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Economic Models of Colorectal Cancer Screening in Average-Risk Adults: Workshop Summary tion future surveillance on the nature of the polyp removed and on the result of the first surveillance test. Mark Fendrick raised the possibility of adjusting screening strategies to account for individuals who had already received a colonoscopy for symptoms or non-screening reasons. David Lieberman commented that in reviewing a large endoscopic database he found 40 to 50 percent of all colonoscopies were performed either for vague symptoms or for rectal bleeding. The results of most of those procedures either are negative or show benign polyps. If models were adjusted to assume that 40 to 50 percent of individuals have already been screened before a formal screening program starts, rather than assuming that no one has been screened, as they currently do, the predicted cost of screening would be lower. Despite the enthusiasm for complex strategies (and for estimating their potential to save costs or increase effectiveness), several participants sounded notes of caution. Mark Fendrick emphasized barriers to making complex screening strategies operational. He described the difficulty one major medical center had in providing same-day follow-up colonoscopy for people with positive screening sigmoidoscopic examinations, even when those patients had been clinically prepped beforehand for a possible colonoscopy. He and Sandeep Vijan also warned that presenting too many options could overwhelm patients and ultimately reduce their willingness to participate in screening or surveillance. Robert Dittus held out hope that new medical information systems, such as automated test ordering and electronic medical records with built-in guidelines, will make it easier for physicians to implement complex strategies. Several participants held that if complex strategies offer substantial hope for moderating costs without reducing the benefits of screening, then models should stand ready and be capable of assessing them. But, argued Amnon Sonnenberg, given the information requirements of complex models, we may be expecting models to do too much. Sometimes if models become too complex, they go off the mark simply because they must make too many assumptions based on too little evidence. Thus, the discussion of complexity ended with a reprise of the first problem for modeling, as for decision making in general: uncertainty. NEXT STEPS The workshop was not intended to evaluate the effectiveness or cost-effectiveness of colorectal cancer screening in general. Virtually all economic models, drawing from a wealth of clinical trials and epidemiological studies, have found that colorectal cancer screening decreases mortality from the disease. The message to physicians, payers, and patients that periodic screening for colorectal cancer is an effective preventive measure continues to have urgency. The focus of the workshop was not on “whether to screen” but on “how to screen.” Nevertheless, it was NOT intended to evaluate alternative CRC screening strategies. No evidence was presented to recommend one strategy over others. Instead, the purpose was to explore and enhance the usefulness of cost-effectiveness models in helping medical policy makers make such judgments. An obvious next step would be for modelers and clinicians to continue to explore together how the factors affecting model outcomes that were identified in this workshop—both parameter assumptions and structural assumptions—can be resolved through better information or better modeling. Such explorations take time and resources beyond those available to a one-time workshop. The workshop did show, however, that collaboration can identify critical sources of variation—such as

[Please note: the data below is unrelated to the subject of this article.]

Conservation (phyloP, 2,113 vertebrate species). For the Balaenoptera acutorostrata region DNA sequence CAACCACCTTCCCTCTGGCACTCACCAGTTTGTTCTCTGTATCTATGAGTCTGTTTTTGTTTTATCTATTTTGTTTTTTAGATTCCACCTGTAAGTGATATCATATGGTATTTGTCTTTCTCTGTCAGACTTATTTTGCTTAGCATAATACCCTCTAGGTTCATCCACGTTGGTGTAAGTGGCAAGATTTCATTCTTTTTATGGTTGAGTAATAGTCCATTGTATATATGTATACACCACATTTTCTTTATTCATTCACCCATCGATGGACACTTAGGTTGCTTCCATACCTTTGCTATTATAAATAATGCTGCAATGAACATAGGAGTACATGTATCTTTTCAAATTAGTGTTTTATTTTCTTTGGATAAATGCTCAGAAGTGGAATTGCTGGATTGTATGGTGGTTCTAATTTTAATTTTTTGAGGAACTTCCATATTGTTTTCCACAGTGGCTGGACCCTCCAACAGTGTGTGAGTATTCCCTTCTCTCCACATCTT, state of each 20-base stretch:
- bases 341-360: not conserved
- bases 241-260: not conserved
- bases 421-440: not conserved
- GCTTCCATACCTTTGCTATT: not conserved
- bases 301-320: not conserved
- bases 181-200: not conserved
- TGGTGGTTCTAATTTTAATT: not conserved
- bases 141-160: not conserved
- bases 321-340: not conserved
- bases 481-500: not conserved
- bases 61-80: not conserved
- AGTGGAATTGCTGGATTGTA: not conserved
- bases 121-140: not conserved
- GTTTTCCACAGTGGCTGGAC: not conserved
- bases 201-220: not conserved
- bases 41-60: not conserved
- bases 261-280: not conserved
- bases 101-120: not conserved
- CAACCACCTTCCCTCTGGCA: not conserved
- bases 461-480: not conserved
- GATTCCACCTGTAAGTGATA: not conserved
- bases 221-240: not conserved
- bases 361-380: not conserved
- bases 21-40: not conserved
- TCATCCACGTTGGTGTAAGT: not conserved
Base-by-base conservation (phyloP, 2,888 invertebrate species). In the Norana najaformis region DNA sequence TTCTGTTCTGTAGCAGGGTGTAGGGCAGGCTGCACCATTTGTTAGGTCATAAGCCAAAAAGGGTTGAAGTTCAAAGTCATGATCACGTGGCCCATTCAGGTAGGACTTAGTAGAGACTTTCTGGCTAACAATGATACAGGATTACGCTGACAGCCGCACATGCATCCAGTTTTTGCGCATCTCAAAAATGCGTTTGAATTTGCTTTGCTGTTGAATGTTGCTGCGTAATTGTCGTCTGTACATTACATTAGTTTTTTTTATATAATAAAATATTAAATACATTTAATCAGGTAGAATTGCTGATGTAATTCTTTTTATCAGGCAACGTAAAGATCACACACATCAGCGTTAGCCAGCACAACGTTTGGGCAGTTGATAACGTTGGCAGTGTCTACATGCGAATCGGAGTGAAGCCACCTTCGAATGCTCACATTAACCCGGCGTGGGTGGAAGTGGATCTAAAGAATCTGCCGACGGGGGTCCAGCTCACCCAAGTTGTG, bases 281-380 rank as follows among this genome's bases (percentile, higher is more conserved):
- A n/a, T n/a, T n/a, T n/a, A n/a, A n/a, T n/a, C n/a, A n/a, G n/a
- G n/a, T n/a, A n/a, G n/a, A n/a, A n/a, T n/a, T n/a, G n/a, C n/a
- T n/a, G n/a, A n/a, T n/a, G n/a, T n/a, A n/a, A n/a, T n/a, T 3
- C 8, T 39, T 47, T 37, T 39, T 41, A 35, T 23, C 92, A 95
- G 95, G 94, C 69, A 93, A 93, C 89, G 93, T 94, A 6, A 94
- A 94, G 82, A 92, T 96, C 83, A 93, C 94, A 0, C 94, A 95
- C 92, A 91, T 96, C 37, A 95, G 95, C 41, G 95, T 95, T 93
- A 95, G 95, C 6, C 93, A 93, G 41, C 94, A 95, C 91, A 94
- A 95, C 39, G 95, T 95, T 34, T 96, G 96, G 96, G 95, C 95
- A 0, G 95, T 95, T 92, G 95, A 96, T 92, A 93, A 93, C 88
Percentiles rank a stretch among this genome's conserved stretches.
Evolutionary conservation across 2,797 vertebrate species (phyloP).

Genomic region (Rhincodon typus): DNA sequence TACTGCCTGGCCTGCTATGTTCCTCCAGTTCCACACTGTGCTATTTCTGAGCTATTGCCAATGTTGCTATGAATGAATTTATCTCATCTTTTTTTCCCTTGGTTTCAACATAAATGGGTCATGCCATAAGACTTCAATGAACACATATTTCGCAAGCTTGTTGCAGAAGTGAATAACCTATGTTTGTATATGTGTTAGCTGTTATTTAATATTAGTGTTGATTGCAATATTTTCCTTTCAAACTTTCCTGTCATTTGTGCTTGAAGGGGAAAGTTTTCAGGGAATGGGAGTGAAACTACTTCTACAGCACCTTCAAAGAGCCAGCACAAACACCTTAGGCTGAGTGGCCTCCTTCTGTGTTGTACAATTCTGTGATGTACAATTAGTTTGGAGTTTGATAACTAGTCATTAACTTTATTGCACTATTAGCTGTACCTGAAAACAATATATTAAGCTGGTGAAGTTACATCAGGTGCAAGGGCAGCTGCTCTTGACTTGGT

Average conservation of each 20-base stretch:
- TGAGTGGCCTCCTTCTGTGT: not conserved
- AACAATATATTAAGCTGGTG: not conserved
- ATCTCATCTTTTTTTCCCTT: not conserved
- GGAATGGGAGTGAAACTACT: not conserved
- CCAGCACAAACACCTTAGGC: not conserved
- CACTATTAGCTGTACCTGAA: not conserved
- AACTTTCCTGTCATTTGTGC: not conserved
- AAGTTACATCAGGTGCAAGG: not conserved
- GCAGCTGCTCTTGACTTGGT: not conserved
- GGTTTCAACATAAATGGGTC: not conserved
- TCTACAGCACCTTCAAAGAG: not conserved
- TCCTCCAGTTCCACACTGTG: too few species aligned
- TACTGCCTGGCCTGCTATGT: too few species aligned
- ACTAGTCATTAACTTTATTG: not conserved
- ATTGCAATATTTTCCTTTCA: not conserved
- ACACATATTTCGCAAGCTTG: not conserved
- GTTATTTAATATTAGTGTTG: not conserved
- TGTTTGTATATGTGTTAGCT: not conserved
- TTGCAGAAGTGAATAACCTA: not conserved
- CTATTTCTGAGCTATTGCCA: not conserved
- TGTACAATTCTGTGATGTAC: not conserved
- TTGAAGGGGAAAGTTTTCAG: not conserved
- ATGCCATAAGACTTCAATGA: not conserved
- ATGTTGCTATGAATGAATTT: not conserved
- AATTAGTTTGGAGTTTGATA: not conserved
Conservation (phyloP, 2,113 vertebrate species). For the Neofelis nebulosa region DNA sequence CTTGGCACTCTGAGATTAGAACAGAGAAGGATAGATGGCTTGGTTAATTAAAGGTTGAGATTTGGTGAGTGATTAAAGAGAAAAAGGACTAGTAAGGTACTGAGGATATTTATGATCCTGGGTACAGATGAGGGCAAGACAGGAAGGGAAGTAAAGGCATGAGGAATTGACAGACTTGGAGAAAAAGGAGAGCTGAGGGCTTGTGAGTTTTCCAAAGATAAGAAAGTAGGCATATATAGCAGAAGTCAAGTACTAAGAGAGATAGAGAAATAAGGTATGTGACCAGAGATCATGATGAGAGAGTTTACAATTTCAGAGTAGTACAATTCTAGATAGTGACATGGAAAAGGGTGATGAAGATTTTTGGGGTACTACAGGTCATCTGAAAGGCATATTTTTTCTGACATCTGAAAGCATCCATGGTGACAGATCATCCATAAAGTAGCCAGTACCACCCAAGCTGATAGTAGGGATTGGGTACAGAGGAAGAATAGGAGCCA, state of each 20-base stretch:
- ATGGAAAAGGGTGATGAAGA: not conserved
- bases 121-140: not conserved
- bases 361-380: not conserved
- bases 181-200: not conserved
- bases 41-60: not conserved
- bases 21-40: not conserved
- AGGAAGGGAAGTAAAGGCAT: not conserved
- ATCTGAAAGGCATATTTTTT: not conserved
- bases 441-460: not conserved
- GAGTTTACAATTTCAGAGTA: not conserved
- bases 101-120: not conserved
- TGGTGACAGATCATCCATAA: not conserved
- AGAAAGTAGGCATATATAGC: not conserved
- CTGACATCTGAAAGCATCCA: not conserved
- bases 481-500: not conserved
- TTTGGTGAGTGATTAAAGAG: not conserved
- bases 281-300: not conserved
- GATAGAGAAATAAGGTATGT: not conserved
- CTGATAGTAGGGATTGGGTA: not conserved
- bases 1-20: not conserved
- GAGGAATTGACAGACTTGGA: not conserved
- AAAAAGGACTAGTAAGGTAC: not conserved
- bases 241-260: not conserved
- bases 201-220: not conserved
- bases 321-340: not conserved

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Economic Models of Colorectal Cancer Screening in Average-Risk Adults: Workshop Summary assumptions about the cost of treating disease—that lead to conflicting findings. Those differences confuse decision makers, who must grapple with the underlying question of “which is the best strategy?” Models are like maps. Maps are useful when they serve as guides to underlying territories. A map that is too vague is useless; one that is completely accurate merges with the territory itself and is also useless as a guide. The participants spent considerable time discussing the optimal balance for models along the continuum from rough guide to complete accuracy. They struggled with questions of how detailed CRC models should be if they are to be useful to decision makers and how detailed they can be, given the available information. Richard Lilford provided valuable perspective with his observation that “modeling is a way of having a conversation.” That is precisely what occurred during the day and a half when modeling teams and experts came together to compare assumptions, results, and the underlying evidence base for modeling. Many participants commented on the value of the conversation for further refinement of their models (in the case of the research teams) and for research ideas (in the case of clinical and epidemiological researchers). The pre-workshop modeling collaboration demonstrated that too many lives and dollars are at stake not to continue to work on understanding and communicating both the strengths and weaknesses of cost-effectiveness models.